From Kimtah, we tried to find the correct ledge system to the Kimtah-Katsuk Col. Our first attempt failed, but after a short backtrack, we found the magic ledges that were easy to follow.
Jeff wondering at the views of Goode, Storm King, and Logan (left to right)
The clouds were building and light rain and set in by the time we were at the base of Katsuk and Mesahchie. Despite the weather, we headed up, ready to turn around if conditions worsened. We climbed Katsuk first, tagging both the main and West summits as we couldn't tell which was higher. Wet rock made the going slow. Same story as we ascended Mesahchie. Wet slippery rock had us scrambling with intentional slow moves. The only views from the summit were those of the clouds. We descended down the ridge to our overnight gear. Cold and wet, we took a short nap in the scree, then continued to Easy Pass were we reconnected with Uhuru.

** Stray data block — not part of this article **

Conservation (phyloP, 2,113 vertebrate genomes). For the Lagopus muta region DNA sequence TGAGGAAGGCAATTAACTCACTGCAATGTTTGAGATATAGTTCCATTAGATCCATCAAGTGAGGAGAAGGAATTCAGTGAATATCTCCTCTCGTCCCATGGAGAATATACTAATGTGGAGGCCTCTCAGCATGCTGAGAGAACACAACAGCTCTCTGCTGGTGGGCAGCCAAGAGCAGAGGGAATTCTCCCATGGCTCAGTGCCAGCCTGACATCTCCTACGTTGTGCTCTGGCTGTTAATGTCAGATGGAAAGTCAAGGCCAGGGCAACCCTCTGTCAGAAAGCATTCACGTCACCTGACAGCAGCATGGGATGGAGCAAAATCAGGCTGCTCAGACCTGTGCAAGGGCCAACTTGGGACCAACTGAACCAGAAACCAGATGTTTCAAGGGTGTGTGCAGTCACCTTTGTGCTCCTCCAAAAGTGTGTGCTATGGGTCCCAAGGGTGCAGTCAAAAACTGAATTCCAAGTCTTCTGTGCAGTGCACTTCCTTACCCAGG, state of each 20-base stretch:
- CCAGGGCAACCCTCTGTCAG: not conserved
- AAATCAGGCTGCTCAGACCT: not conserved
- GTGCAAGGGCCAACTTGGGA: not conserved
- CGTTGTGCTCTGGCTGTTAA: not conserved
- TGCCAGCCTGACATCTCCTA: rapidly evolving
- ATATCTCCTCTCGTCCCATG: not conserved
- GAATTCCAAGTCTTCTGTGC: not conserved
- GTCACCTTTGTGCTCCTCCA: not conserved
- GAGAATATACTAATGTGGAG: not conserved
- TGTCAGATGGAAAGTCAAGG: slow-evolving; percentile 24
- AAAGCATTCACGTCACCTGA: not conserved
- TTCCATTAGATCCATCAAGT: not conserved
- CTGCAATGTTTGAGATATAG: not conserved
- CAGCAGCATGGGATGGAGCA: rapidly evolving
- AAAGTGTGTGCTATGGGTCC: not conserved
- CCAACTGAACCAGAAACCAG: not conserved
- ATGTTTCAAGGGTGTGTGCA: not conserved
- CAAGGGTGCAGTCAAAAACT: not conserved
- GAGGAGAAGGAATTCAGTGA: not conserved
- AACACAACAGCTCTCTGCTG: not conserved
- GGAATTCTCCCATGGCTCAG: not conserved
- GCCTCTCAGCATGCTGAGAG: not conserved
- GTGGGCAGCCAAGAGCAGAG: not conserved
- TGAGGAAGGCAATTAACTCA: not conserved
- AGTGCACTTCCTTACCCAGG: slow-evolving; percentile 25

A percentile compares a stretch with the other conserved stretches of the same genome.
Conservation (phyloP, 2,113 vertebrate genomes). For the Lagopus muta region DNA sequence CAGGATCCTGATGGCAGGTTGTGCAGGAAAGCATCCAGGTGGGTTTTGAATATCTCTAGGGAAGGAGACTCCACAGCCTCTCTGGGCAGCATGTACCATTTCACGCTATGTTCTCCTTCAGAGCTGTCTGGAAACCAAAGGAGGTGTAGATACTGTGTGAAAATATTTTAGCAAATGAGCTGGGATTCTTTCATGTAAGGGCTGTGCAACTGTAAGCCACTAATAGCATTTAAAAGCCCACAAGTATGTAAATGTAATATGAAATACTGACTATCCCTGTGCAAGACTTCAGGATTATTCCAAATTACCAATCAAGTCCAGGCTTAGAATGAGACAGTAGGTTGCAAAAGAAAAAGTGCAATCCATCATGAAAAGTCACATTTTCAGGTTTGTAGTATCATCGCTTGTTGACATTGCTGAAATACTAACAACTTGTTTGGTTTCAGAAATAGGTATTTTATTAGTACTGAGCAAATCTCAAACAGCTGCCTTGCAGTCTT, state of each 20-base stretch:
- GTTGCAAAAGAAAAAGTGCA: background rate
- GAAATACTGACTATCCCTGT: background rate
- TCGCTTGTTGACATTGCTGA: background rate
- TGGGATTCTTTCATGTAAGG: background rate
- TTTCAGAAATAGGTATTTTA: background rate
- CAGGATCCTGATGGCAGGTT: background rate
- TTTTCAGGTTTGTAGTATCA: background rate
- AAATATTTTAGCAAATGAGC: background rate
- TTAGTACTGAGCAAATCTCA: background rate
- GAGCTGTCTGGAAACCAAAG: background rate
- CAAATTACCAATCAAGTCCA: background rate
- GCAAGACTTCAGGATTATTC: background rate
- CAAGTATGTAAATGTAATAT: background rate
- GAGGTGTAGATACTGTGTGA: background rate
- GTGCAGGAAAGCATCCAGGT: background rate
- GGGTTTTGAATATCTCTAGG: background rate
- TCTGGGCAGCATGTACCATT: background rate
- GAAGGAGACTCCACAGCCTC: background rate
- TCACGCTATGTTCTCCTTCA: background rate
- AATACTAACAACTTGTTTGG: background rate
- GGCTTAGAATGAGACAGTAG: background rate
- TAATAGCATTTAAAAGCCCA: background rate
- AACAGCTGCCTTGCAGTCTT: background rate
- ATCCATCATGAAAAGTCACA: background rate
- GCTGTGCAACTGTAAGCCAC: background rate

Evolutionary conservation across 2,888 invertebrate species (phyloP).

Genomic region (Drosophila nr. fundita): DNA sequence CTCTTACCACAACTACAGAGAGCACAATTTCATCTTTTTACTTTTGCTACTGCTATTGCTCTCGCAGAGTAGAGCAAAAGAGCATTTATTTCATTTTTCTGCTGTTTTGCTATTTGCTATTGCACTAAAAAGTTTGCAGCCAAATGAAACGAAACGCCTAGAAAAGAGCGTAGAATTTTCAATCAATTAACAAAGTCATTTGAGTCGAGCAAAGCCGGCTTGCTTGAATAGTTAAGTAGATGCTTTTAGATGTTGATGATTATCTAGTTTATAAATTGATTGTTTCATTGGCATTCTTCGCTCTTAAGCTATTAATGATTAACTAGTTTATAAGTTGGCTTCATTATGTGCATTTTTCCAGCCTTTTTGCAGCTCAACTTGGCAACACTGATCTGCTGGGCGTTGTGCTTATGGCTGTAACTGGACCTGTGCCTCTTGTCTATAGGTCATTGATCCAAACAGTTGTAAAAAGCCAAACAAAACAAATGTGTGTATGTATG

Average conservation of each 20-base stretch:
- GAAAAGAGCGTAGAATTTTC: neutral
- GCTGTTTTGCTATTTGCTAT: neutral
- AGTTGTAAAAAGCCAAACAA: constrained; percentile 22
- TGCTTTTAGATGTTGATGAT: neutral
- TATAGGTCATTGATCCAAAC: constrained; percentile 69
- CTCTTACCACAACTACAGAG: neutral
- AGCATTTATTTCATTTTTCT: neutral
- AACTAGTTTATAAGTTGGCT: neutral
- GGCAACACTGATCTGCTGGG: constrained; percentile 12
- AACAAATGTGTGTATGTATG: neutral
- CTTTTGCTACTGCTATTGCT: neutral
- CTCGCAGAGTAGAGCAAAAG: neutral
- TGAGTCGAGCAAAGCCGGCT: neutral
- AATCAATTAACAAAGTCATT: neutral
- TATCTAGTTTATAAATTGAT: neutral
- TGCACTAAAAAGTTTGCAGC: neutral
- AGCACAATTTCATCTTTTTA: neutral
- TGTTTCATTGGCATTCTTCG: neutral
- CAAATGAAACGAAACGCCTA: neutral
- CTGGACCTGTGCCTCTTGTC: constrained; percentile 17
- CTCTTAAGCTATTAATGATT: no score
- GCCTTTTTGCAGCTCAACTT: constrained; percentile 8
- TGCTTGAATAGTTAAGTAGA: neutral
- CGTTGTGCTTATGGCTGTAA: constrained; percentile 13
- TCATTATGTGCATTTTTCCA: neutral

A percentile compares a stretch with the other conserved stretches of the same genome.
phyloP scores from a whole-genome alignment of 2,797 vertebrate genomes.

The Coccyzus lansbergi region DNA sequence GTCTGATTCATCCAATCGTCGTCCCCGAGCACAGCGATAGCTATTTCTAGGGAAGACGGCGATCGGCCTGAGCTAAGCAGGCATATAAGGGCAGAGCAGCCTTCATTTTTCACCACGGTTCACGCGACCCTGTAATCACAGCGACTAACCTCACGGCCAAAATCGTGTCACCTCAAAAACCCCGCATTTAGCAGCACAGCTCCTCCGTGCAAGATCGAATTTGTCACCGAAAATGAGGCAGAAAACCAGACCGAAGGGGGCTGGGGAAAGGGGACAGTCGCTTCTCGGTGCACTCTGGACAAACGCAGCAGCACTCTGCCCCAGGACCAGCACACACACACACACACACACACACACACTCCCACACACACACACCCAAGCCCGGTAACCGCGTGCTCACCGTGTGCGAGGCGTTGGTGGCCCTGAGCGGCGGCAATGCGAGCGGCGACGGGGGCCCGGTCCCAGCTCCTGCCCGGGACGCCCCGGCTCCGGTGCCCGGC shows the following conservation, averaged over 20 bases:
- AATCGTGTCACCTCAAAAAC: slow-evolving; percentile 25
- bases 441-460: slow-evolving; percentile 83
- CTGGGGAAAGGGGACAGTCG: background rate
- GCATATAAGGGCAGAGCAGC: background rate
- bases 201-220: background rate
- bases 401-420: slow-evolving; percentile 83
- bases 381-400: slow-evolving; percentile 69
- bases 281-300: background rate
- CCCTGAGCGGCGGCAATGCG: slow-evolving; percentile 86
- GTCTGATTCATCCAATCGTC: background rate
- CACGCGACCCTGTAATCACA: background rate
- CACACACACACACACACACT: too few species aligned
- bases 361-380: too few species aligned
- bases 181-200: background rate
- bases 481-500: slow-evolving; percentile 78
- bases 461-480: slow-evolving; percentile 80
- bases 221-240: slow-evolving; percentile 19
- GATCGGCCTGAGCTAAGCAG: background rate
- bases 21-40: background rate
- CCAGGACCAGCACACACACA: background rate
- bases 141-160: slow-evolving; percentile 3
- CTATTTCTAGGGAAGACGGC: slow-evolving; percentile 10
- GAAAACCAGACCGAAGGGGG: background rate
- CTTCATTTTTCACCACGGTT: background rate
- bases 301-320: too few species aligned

Jeff enjoying a short nap
Traversing to Easy Pass in the moody afternoon
From Easy Pass, we took the trail down to Granite Creek for the night. We had now completed the figure-eight of the "Big Trip" and would soon be reunited with our bikes and additional food.
The last segment of the Big Trip, from Rainy Pass down to Marblemount will be covered in the next post.